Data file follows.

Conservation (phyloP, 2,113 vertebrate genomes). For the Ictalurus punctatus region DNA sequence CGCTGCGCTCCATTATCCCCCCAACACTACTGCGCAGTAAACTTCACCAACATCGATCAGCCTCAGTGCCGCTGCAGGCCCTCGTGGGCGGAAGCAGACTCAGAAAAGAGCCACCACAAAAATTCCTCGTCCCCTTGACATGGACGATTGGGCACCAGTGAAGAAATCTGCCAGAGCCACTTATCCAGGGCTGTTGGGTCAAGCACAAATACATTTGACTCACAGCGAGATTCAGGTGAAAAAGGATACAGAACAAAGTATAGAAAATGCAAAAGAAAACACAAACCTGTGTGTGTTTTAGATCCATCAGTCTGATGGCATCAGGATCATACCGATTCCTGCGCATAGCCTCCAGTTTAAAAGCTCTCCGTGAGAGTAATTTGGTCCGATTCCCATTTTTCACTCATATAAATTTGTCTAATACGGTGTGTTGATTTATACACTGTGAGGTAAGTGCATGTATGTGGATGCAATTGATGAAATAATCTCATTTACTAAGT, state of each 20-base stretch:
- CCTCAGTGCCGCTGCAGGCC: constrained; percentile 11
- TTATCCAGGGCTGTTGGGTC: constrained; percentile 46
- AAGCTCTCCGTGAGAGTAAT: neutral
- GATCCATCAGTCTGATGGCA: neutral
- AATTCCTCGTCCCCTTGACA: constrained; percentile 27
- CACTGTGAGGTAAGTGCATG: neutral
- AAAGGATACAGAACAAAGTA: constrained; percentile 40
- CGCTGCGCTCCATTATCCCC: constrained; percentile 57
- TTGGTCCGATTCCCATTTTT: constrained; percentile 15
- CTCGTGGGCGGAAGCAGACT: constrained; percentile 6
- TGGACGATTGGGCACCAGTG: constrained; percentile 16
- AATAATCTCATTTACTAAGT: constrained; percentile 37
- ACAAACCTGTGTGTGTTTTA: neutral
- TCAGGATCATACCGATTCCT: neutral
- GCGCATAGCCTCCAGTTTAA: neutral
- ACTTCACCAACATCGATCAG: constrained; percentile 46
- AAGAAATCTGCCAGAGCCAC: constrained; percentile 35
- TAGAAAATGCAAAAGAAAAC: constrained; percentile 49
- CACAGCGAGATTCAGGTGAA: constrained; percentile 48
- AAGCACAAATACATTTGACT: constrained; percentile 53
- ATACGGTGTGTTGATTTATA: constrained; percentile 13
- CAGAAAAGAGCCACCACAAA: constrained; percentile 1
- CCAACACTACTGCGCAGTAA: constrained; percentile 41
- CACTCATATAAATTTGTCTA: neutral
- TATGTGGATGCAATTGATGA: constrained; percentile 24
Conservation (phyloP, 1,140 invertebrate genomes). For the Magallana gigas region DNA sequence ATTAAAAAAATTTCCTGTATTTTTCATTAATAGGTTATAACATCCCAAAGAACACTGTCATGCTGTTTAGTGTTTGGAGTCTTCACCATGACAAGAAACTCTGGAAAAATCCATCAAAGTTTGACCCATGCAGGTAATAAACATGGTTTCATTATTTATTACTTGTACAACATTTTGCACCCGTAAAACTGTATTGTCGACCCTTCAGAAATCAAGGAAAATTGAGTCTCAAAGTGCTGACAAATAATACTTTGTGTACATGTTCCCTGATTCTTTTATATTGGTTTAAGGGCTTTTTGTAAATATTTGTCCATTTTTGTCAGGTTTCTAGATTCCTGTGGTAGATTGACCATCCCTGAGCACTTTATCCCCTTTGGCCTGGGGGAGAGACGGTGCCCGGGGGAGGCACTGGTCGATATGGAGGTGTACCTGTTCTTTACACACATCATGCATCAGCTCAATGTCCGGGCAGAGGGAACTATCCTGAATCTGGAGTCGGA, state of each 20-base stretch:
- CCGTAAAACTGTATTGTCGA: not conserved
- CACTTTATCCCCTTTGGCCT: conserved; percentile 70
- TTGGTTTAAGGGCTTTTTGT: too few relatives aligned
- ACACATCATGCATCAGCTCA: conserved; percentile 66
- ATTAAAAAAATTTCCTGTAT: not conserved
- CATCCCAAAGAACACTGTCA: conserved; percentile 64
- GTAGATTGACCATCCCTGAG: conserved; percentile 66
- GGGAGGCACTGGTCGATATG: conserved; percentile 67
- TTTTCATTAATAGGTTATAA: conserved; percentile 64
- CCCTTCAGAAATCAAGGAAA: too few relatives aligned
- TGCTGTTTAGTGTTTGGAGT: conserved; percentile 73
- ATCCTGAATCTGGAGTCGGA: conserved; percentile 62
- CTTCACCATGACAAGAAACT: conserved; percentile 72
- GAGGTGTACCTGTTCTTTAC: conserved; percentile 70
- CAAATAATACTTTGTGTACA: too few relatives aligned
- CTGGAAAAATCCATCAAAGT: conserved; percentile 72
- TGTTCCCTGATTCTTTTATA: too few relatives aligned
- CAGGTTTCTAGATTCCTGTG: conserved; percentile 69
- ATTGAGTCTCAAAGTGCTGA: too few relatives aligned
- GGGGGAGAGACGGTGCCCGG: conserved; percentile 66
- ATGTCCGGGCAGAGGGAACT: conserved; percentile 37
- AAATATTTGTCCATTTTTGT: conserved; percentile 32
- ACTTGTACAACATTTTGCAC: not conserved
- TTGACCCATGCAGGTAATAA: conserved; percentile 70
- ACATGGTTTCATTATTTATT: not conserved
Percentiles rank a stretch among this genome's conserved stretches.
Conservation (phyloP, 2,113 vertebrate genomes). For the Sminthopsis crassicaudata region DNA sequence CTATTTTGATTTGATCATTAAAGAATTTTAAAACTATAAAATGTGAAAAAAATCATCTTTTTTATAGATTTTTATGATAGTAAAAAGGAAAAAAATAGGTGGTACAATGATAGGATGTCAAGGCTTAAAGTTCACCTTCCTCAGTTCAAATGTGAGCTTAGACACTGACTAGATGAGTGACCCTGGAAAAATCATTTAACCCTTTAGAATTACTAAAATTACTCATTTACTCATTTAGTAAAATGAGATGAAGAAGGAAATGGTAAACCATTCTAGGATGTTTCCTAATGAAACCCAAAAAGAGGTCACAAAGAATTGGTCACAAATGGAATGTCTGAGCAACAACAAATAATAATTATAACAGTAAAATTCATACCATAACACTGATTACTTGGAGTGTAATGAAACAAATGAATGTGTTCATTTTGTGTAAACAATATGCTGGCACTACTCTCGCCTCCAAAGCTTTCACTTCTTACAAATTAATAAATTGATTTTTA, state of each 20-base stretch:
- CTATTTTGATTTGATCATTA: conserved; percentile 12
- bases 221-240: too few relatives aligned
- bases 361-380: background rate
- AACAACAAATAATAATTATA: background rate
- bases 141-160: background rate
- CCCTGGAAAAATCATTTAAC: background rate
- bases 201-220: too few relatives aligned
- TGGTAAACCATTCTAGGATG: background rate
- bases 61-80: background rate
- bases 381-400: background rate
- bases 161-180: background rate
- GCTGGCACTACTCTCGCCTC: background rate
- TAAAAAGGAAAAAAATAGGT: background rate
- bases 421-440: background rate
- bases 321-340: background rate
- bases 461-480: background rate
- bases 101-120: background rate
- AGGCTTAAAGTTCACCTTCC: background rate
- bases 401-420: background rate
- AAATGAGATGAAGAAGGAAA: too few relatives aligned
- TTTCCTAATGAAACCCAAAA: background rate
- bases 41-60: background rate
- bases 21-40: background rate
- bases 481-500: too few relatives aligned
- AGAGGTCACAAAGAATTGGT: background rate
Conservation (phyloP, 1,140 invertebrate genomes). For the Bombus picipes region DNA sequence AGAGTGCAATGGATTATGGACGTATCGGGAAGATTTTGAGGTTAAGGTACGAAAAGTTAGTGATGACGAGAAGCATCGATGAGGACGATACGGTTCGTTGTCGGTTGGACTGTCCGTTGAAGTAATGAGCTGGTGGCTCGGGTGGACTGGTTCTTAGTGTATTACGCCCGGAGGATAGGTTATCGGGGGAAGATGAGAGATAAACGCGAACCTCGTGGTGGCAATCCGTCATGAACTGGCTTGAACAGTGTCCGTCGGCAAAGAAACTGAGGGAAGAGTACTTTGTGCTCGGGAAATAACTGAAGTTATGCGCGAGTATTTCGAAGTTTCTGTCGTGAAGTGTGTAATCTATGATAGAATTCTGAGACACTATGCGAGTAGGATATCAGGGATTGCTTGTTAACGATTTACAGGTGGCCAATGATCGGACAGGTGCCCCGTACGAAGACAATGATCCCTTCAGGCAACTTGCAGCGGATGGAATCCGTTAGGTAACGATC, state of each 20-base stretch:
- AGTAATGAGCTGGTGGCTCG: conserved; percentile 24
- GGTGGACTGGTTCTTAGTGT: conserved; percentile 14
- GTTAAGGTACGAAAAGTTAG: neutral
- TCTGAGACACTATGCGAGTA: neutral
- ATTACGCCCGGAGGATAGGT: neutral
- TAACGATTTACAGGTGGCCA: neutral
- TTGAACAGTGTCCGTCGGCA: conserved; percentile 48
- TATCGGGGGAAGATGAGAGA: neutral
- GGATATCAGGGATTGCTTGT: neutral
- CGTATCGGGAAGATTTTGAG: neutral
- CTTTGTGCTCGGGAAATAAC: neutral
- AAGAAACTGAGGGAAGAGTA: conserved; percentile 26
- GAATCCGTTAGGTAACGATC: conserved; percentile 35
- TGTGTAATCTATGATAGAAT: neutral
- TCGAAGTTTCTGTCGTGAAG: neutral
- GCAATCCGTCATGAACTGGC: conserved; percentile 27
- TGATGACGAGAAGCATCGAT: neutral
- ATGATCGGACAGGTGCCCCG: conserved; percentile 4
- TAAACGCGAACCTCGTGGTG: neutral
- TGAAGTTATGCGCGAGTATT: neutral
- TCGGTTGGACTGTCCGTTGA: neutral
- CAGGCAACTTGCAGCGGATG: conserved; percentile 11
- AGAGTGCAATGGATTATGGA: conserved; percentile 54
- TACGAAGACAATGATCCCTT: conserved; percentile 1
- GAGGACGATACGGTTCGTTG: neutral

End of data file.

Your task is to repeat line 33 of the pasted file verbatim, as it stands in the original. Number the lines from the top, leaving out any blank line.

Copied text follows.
- CATCCCAAAGAACACTGTCA: conserved; percentile 64